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The previous model Everex gPC, no longer in stores due to "poor sales."

The second-generation gPC2 - available online only, and selling quite well there.
The Everex gPC2 and Cloudbook will only be avaiable online, due to lackluster brick-and-mortar sales

While consumer-oriented Linux has been on a rise of late due to healthy sales of the ASUS Eee PC, and Dell which offers a range of notebooks and desktops preloaded with Ubuntu on their website, the store shelves don't quite seem ready for the March of the Penguins to reach their desktops.

Wal-Mart, the sole brick-and-mortar retailer of Everex's $199 gPC, has effectively pulled the Linux-based machine off its store shelves, citing a lack of demand. Oddly enough, the in-store supplies of the gPC were sold out across the approximately 600 stores that received shipments -- but Wal-Mart spokesperson Melissa O'Brien stated that "This really wasn't what our customers were looking for."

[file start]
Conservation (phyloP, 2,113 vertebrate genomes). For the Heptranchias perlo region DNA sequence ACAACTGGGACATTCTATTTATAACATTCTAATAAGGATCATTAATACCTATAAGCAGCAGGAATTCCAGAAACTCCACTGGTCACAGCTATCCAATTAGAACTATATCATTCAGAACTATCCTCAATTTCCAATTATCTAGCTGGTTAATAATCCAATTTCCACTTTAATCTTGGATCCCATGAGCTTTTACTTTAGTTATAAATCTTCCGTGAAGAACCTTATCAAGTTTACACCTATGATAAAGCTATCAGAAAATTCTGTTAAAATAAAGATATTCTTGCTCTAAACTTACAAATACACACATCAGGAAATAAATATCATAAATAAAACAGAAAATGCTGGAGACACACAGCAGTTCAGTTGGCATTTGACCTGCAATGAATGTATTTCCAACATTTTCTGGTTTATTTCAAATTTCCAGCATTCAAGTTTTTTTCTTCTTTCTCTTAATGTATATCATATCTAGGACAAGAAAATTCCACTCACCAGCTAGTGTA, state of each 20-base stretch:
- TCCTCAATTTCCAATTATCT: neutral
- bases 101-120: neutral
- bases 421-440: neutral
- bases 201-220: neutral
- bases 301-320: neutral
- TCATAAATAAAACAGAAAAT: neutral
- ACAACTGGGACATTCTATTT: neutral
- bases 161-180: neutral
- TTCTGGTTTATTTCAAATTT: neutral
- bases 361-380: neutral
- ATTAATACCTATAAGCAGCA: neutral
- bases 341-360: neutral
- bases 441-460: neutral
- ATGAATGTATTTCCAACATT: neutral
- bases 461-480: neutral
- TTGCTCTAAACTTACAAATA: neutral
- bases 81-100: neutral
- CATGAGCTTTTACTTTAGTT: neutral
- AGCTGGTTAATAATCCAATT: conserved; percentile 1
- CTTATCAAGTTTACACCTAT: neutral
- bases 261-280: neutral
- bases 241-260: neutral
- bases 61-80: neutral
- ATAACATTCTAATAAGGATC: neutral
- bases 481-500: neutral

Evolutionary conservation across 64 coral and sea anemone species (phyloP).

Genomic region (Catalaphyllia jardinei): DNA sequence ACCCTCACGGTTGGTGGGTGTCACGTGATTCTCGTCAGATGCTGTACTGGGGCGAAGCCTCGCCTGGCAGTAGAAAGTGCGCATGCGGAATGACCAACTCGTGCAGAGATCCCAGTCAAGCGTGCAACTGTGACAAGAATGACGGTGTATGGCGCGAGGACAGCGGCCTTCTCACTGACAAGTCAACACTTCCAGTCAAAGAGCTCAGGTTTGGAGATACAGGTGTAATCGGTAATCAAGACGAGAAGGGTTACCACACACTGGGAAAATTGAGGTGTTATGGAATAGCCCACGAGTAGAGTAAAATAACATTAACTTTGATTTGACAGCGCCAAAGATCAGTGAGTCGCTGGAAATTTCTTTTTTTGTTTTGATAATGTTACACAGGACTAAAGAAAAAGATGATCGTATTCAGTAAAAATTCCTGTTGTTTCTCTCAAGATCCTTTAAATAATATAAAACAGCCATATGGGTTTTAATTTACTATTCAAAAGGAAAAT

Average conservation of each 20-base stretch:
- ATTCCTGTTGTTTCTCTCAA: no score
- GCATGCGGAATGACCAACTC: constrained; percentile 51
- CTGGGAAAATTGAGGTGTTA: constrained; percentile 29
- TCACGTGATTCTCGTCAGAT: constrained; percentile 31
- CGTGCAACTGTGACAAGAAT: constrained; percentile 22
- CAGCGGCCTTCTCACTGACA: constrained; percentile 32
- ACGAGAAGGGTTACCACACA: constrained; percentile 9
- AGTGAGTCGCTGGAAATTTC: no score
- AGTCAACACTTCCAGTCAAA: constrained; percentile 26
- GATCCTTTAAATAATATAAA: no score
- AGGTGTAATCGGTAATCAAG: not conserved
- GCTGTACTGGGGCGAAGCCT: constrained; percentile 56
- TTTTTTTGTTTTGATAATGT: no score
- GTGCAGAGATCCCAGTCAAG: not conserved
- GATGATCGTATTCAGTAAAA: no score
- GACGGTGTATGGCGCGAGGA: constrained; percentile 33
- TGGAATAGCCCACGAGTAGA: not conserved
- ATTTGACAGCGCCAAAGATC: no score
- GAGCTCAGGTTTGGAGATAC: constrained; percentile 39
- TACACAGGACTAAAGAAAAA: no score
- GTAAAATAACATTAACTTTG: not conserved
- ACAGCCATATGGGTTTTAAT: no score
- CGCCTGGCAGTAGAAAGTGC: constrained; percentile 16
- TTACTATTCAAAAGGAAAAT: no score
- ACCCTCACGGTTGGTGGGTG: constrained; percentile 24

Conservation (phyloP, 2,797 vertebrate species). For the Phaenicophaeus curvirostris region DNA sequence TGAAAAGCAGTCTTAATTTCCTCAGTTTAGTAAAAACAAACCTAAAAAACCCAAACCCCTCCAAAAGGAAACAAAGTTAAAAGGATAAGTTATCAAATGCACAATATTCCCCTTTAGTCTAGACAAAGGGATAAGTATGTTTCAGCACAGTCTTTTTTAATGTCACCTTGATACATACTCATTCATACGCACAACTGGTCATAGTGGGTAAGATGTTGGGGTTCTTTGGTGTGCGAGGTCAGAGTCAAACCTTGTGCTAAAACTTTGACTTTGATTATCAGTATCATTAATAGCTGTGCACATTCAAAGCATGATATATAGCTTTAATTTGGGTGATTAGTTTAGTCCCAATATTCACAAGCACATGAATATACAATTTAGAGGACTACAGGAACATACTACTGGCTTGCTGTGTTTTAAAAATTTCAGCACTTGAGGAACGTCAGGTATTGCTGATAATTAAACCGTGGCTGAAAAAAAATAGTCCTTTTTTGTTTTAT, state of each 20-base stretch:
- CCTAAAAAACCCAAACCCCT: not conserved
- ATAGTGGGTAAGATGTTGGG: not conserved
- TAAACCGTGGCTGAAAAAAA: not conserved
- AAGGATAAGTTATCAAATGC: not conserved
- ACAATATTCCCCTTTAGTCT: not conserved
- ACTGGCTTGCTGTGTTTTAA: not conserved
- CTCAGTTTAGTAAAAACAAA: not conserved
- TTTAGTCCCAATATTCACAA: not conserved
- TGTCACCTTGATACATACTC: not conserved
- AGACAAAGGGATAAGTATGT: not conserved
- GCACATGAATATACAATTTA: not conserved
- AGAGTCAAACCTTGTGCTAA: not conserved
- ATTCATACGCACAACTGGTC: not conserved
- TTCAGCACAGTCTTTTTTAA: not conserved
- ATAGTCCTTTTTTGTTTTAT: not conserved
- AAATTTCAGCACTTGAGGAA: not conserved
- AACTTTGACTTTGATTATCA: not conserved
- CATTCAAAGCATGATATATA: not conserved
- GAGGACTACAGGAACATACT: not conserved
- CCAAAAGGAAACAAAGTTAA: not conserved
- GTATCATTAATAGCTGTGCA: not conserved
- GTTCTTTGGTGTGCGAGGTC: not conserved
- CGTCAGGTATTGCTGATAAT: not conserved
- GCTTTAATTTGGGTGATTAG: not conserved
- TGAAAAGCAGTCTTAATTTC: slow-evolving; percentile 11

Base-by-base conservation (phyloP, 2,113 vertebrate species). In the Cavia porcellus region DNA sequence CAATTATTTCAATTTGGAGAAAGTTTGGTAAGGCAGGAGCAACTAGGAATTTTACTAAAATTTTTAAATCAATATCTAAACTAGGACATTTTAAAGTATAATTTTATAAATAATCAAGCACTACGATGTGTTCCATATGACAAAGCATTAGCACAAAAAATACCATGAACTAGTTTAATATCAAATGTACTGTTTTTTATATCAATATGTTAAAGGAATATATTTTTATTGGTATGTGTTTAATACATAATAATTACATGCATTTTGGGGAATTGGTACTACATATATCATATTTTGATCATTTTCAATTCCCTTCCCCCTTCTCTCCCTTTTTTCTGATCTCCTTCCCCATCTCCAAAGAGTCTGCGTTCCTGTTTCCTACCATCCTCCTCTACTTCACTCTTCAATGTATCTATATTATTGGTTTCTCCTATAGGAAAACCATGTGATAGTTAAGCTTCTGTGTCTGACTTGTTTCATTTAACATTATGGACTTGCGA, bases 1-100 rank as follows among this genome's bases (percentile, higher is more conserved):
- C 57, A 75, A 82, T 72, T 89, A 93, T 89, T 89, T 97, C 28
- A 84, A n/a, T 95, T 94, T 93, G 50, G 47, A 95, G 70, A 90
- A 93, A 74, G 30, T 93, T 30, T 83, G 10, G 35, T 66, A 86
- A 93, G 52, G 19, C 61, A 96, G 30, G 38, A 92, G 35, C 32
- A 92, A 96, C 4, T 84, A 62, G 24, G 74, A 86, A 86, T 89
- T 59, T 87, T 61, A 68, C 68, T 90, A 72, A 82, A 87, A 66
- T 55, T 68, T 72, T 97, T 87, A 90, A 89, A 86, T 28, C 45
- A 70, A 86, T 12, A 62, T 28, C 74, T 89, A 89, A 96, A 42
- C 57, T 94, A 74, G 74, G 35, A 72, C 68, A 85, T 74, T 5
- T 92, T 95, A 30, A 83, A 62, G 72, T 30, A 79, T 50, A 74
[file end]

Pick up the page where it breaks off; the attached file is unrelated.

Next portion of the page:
Online buyers didn't appear to share these feelings, and the Wal-Mart.com site is now offering the second-generation gPC2 for sale, in addition to Everex's CloudBook, an ultraportable Linux laptop aiming to cut into the Eee PC's market.

With competition in the low-budget PC market heating up in 2008, the lack of licensing fees could mean that Linux will be found on many more desktops and laptops -- but if the sales of the gPC are any indication, it may still be some time before it gains a serious foothold in the mainstream retail market.

According to Net Applications, Linux held on to only 0.67% market share in January 2008. This figure pales in comparison to OS X which commanded 7.57% of the market and Windows which continues to outshine all with 91.46% of the OS market.



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RE: Heh
By TomZ on 3/12/2008 7:24:38 PM , Rating: 2
quote:
Windows does not control the market because they dominate the home desktop PC world, Windows dominates because they own the business world. Its a trickle effect, solely target business's and the tricle effect of people being required to know and use windows at work, will ensure the same people buy a windows PC at home.

Actually, I think it works both ways. In other words, people like it best when they have the same OS at home and at work. Lessens learning curves, businesses spend less resources training, people can do work stuff at home, etc.


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